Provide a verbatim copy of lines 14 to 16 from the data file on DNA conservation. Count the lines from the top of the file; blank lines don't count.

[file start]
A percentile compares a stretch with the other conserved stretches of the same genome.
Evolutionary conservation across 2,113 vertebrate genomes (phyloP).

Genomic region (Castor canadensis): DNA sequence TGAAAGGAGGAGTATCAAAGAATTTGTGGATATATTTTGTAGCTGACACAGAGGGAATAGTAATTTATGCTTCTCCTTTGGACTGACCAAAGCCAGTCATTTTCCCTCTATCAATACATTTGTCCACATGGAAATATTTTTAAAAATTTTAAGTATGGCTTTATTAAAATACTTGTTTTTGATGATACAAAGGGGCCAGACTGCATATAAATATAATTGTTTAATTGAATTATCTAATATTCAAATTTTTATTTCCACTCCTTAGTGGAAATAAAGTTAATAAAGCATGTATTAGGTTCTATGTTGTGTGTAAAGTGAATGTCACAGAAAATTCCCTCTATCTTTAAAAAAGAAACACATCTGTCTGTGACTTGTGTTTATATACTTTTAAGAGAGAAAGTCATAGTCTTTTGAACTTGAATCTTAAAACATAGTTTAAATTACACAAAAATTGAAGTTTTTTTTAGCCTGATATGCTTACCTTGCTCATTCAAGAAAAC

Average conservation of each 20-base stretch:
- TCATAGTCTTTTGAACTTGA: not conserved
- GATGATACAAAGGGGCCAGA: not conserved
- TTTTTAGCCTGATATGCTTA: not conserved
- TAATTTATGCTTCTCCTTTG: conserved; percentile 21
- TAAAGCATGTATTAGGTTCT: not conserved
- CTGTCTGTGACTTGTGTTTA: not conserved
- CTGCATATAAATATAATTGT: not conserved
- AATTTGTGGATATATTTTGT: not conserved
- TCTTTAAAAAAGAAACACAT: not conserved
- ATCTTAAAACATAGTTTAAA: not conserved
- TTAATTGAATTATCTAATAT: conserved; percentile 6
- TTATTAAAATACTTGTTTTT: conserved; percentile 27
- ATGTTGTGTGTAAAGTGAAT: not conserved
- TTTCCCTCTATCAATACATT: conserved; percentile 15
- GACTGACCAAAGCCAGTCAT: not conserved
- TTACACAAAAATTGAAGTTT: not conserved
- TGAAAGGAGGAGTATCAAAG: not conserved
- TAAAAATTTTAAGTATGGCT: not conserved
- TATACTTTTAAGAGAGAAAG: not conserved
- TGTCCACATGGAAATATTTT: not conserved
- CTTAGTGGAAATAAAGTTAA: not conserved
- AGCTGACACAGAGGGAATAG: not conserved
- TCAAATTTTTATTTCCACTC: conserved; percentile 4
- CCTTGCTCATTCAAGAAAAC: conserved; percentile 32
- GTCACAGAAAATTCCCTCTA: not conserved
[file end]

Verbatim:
- ATCTTAAAACATAGTTTAAA: not conserved
- TTAATTGAATTATCTAATAT: conserved; percentile 6
- TTATTAAAATACTTGTTTTT: conserved; percentile 27